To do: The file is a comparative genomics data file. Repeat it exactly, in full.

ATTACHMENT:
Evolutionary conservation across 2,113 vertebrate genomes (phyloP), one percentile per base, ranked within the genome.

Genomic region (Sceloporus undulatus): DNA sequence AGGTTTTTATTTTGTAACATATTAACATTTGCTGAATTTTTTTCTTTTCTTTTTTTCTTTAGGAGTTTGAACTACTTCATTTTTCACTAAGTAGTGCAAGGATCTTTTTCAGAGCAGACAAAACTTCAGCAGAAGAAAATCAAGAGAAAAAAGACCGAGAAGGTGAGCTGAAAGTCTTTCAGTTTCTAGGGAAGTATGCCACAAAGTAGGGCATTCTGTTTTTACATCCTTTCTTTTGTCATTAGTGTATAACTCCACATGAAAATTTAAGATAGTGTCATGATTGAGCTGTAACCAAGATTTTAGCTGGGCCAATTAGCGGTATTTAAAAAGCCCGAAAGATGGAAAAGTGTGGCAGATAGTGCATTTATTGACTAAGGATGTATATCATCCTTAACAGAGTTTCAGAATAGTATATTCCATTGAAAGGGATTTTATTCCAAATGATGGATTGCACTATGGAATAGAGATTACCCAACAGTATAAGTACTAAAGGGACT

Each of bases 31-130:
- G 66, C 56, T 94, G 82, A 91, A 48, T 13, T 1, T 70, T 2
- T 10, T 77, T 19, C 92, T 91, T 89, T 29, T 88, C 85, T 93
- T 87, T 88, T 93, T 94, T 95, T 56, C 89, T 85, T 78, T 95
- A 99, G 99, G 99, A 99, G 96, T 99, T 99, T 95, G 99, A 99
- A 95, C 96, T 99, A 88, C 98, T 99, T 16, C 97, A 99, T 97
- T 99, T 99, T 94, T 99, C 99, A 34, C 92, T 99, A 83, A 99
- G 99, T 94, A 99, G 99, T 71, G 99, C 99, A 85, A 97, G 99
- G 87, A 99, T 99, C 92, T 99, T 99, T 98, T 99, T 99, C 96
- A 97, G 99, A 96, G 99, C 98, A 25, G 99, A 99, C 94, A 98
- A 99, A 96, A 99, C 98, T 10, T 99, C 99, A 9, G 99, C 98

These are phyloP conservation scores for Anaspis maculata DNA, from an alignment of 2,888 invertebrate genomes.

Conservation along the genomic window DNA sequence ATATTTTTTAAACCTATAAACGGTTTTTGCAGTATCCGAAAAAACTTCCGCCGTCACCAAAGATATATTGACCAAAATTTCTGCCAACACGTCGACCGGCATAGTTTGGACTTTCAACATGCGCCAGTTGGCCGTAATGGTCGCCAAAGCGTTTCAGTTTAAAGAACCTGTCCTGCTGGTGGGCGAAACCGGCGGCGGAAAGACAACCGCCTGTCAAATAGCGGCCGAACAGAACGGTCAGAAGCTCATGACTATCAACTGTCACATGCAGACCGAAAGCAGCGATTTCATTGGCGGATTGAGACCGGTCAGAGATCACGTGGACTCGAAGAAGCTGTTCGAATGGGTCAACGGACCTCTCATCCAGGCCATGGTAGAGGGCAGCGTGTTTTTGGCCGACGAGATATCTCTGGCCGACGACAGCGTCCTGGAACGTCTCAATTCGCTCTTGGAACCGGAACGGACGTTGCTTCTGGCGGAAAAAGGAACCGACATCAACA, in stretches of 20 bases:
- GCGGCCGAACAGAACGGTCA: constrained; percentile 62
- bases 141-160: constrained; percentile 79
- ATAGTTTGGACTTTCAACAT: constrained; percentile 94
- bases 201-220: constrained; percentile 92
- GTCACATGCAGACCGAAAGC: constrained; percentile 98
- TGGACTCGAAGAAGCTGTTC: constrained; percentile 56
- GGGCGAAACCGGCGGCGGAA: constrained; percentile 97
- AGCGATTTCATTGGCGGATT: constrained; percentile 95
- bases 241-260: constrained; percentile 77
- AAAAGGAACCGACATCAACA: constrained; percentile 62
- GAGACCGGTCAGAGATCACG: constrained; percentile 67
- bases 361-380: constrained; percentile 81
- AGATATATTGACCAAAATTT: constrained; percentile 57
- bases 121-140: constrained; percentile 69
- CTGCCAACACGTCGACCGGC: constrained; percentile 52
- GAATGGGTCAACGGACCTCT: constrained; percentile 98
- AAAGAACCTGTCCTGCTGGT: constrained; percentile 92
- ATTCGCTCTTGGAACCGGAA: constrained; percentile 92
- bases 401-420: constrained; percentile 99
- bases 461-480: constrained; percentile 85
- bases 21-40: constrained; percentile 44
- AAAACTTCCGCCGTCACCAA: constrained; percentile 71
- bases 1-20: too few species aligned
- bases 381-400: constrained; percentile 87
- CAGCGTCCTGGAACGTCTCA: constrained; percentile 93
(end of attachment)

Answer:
Evolutionary conservation across 2,113 vertebrate genomes (phyloP), one percentile per base, ranked within the genome.

Genomic region (Sceloporus undulatus): DNA sequence AGGTTTTTATTTTGTAACATATTAACATTTGCTGAATTTTTTTCTTTTCTTTTTTTCTTTAGGAGTTTGAACTACTTCATTTTTCACTAAGTAGTGCAAGGATCTTTTTCAGAGCAGACAAAACTTCAGCAGAAGAAAATCAAGAGAAAAAAGACCGAGAAGGTGAGCTGAAAGTCTTTCAGTTTCTAGGGAAGTATGCCACAAAGTAGGGCATTCTGTTTTTACATCCTTTCTTTTGTCATTAGTGTATAACTCCACATGAAAATTTAAGATAGTGTCATGATTGAGCTGTAACCAAGATTTTAGCTGGGCCAATTAGCGGTATTTAAAAAGCCCGAAAGATGGAAAAGTGTGGCAGATAGTGCATTTATTGACTAAGGATGTATATCATCCTTAACAGAGTTTCAGAATAGTATATTCCATTGAAAGGGATTTTATTCCAAATGATGGATTGCACTATGGAATAGAGATTACCCAACAGTATAAGTACTAAAGGGACT

Each of bases 31-130:
- G 66, C 56, T 94, G 82, A 91, A 48, T 13, T 1, T 70, T 2
- T 10, T 77, T 19, C 92, T 91, T 89, T 29, T 88, C 85, T 93
- T 87, T 88, T 93, T 94, T 95, T 56, C 89, T 85, T 78, T 95
- A 99, G 99, G 99, A 99, G 96, T 99, T 99, T 95, G 99, A 99
- A 95, C 96, T 99, A 88, C 98, T 99, T 16, C 97, A 99, T 97
- T 99, T 99, T 94, T 99, C 99, A 34, C 92, T 99, A 83, A 99
- G 99, T 94, A 99, G 99, T 71, G 99, C 99, A 85, A 97, G 99
- G 87, A 99, T 99, C 92, T 99, T 99, T 98, T 99, T 99, C 96
- A 97, G 99, A 96, G 99, C 98, A 25, G 99, A 99, C 94, A 98
- A 99, A 96, A 99, C 98, T 10, T 99, C 99, A 9, G 99, C 98

These are phyloP conservation scores for Anaspis maculata DNA, from an alignment of 2,888 invertebrate genomes.

Conservation along the genomic window DNA sequence ATATTTTTTAAACCTATAAACGGTTTTTGCAGTATCCGAAAAAACTTCCGCCGTCACCAAAGATATATTGACCAAAATTTCTGCCAACACGTCGACCGGCATAGTTTGGACTTTCAACATGCGCCAGTTGGCCGTAATGGTCGCCAAAGCGTTTCAGTTTAAAGAACCTGTCCTGCTGGTGGGCGAAACCGGCGGCGGAAAGACAACCGCCTGTCAAATAGCGGCCGAACAGAACGGTCAGAAGCTCATGACTATCAACTGTCACATGCAGACCGAAAGCAGCGATTTCATTGGCGGATTGAGACCGGTCAGAGATCACGTGGACTCGAAGAAGCTGTTCGAATGGGTCAACGGACCTCTCATCCAGGCCATGGTAGAGGGCAGCGTGTTTTTGGCCGACGAGATATCTCTGGCCGACGACAGCGTCCTGGAACGTCTCAATTCGCTCTTGGAACCGGAACGGACGTTGCTTCTGGCGGAAAAAGGAACCGACATCAACA, in stretches of 20 bases:
- GCGGCCGAACAGAACGGTCA: constrained; percentile 62
- bases 141-160: constrained; percentile 79
- ATAGTTTGGACTTTCAACAT: constrained; percentile 94
- bases 201-220: constrained; percentile 92
- GTCACATGCAGACCGAAAGC: constrained; percentile 98
- TGGACTCGAAGAAGCTGTTC: constrained; percentile 56
- GGGCGAAACCGGCGGCGGAA: constrained; percentile 97
- AGCGATTTCATTGGCGGATT: constrained; percentile 95
- bases 241-260: constrained; percentile 77
- AAAAGGAACCGACATCAACA: constrained; percentile 62
- GAGACCGGTCAGAGATCACG: constrained; percentile 67
- bases 361-380: constrained; percentile 81
- AGATATATTGACCAAAATTT: constrained; percentile 57
- bases 121-140: constrained; percentile 69
- CTGCCAACACGTCGACCGGC: constrained; percentile 52
- GAATGGGTCAACGGACCTCT: constrained; percentile 98
- AAAGAACCTGTCCTGCTGGT: constrained; percentile 92
- ATTCGCTCTTGGAACCGGAA: constrained; percentile 92
- bases 401-420: constrained; percentile 99
- bases 461-480: constrained; percentile 85
- bases 21-40: constrained; percentile 44
- AAAACTTCCGCCGTCACCAA: constrained; percentile 71
- bases 1-20: too few species aligned
- bases 381-400: constrained; percentile 87
- CAGCGTCCTGGAACGTCTCA: constrained; percentile 93